Answered By: Amanda Kalish MCC
Last Updated: Sep 25, 2020     Views: 141

It is possible to cite a quote within a quote, but be sure to use these secondary sources sparingly. For instance, you might choose to use a secondary source when the original work is out of print, unavailable through usual sources, or not available in English. Whenever possible though, it is best to track down and analyze the original source from where the quote originated. If you do decide to cite a secondary source, however, here’s how you do so:

Let’s say you read a 2013 article by Smith and Jones that cites an earlier article by Doe and you want to cite Doe’s article even though you’ve never actually read the Doe article itself. Cite the secondary source in the reference list. Then, in text, name the original work and give a citation for the secondary source.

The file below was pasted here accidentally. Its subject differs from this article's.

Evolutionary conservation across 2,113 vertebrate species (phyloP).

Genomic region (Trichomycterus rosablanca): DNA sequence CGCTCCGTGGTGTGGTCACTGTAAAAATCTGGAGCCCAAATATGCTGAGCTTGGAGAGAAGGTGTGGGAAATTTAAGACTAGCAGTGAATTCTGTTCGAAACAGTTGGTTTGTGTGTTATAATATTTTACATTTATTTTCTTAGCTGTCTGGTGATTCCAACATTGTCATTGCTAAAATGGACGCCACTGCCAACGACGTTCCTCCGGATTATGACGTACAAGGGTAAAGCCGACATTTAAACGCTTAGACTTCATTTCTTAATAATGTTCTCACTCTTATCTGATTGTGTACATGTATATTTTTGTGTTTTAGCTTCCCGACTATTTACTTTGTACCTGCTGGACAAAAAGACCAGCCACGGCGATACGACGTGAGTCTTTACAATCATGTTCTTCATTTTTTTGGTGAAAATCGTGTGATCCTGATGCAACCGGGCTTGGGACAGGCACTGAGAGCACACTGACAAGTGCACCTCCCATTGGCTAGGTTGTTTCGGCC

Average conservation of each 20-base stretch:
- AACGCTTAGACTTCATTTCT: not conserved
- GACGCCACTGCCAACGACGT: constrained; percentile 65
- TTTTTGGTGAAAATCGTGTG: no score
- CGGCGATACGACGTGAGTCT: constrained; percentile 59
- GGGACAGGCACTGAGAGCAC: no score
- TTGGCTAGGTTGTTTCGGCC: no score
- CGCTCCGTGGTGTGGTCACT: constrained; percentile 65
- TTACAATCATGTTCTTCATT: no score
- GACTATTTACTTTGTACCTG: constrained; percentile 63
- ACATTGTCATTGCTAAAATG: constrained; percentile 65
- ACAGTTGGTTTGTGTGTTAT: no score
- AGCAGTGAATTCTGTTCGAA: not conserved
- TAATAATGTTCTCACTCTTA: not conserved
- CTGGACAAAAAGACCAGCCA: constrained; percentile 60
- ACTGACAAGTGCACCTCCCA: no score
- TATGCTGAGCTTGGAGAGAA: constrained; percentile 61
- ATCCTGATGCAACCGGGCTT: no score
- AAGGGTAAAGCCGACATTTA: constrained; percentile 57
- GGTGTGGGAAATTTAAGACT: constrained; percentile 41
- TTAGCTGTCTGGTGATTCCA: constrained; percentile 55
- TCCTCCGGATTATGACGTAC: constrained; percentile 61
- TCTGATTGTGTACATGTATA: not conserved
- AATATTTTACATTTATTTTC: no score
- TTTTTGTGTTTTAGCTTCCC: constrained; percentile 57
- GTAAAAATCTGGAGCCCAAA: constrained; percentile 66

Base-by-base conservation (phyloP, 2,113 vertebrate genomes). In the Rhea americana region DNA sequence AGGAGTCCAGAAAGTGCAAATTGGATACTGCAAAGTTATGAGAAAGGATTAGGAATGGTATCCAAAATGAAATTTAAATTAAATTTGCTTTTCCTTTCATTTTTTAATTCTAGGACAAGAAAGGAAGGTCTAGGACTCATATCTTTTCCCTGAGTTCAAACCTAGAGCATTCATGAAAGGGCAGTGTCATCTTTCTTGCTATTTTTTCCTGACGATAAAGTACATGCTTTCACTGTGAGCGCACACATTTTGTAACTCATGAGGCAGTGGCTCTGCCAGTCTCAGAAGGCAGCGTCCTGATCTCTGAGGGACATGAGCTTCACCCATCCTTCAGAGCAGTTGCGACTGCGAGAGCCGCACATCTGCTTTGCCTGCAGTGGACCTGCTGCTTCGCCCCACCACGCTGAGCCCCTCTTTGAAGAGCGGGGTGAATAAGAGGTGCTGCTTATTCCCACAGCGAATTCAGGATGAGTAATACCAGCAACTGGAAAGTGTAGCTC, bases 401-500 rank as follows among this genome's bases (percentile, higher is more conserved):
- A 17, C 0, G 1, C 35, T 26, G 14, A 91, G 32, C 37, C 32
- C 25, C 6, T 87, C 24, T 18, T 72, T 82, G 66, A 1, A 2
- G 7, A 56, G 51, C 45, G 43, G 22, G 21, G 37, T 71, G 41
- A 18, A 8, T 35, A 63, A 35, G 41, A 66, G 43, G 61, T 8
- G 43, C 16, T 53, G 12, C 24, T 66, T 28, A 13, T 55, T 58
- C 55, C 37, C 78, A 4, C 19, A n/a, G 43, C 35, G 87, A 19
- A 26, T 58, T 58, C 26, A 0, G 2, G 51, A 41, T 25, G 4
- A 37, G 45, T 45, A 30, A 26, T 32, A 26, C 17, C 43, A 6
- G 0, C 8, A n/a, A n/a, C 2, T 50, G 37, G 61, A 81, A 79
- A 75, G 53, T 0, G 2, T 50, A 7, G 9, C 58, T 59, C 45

In the example, if Doe's work is cited in Smith and Jones but you did not read Doe's work, the Smith and Jones reference should be included in the reference list. In the text, the following citation would show:

Doe’s study (as cited in Smith & Jones, 2013) found that...

(Adapted from the APA Publication Manual sixth edition, section 6.17, p. 178)

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